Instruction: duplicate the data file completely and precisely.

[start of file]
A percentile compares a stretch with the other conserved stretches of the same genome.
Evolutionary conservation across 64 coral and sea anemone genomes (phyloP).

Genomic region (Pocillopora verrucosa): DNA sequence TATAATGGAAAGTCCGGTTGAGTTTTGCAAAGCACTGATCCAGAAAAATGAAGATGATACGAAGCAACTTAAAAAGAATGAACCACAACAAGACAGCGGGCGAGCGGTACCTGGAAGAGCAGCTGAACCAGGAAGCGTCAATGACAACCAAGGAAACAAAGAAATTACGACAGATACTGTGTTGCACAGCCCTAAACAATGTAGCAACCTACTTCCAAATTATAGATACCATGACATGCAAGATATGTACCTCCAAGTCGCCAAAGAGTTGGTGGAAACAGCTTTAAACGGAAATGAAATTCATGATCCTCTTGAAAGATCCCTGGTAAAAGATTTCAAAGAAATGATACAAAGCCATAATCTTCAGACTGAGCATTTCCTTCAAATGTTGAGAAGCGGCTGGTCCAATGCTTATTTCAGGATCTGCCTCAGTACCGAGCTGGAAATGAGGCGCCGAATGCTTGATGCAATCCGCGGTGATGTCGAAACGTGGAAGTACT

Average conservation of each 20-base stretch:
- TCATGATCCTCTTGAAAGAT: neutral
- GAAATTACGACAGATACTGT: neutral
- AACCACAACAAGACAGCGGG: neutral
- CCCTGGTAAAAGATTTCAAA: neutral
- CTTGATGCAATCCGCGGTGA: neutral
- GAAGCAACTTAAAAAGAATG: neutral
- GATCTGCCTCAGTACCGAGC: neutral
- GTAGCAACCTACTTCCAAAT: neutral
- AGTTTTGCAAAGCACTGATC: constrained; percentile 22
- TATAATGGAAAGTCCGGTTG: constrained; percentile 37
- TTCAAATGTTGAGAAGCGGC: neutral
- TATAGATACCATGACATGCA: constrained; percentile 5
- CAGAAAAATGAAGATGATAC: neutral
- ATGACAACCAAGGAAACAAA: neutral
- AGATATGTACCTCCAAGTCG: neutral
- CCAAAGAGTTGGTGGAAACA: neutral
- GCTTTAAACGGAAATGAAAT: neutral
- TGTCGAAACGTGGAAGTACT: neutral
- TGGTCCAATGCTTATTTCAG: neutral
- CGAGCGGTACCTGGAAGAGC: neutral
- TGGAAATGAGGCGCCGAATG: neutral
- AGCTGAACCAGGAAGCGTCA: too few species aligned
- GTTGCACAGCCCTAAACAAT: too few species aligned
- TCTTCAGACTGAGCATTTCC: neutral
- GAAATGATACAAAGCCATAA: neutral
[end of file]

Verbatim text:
A percentile compares a stretch with the other conserved stretches of the same genome.
Evolutionary conservation across 64 coral and sea anemone genomes (phyloP).

Genomic region (Pocillopora verrucosa): DNA sequence TATAATGGAAAGTCCGGTTGAGTTTTGCAAAGCACTGATCCAGAAAAATGAAGATGATACGAAGCAACTTAAAAAGAATGAACCACAACAAGACAGCGGGCGAGCGGTACCTGGAAGAGCAGCTGAACCAGGAAGCGTCAATGACAACCAAGGAAACAAAGAAATTACGACAGATACTGTGTTGCACAGCCCTAAACAATGTAGCAACCTACTTCCAAATTATAGATACCATGACATGCAAGATATGTACCTCCAAGTCGCCAAAGAGTTGGTGGAAACAGCTTTAAACGGAAATGAAATTCATGATCCTCTTGAAAGATCCCTGGTAAAAGATTTCAAAGAAATGATACAAAGCCATAATCTTCAGACTGAGCATTTCCTTCAAATGTTGAGAAGCGGCTGGTCCAATGCTTATTTCAGGATCTGCCTCAGTACCGAGCTGGAAATGAGGCGCCGAATGCTTGATGCAATCCGCGGTGATGTCGAAACGTGGAAGTACT

Average conservation of each 20-base stretch:
- TCATGATCCTCTTGAAAGAT: neutral
- GAAATTACGACAGATACTGT: neutral
- AACCACAACAAGACAGCGGG: neutral
- CCCTGGTAAAAGATTTCAAA: neutral
- CTTGATGCAATCCGCGGTGA: neutral
- GAAGCAACTTAAAAAGAATG: neutral
- GATCTGCCTCAGTACCGAGC: neutral
- GTAGCAACCTACTTCCAAAT: neutral
- AGTTTTGCAAAGCACTGATC: constrained; percentile 22
- TATAATGGAAAGTCCGGTTG: constrained; percentile 37
- TTCAAATGTTGAGAAGCGGC: neutral
- TATAGATACCATGACATGCA: constrained; percentile 5
- CAGAAAAATGAAGATGATAC: neutral
- ATGACAACCAAGGAAACAAA: neutral
- AGATATGTACCTCCAAGTCG: neutral
- CCAAAGAGTTGGTGGAAACA: neutral
- GCTTTAAACGGAAATGAAAT: neutral
- TGTCGAAACGTGGAAGTACT: neutral
- TGGTCCAATGCTTATTTCAG: neutral
- CGAGCGGTACCTGGAAGAGC: neutral
- TGGAAATGAGGCGCCGAATG: neutral
- AGCTGAACCAGGAAGCGTCA: too few species aligned
- GTTGCACAGCCCTAAACAAT: too few species aligned
- TCTTCAGACTGAGCATTTCC: neutral
- GAAATGATACAAAGCCATAA: neutral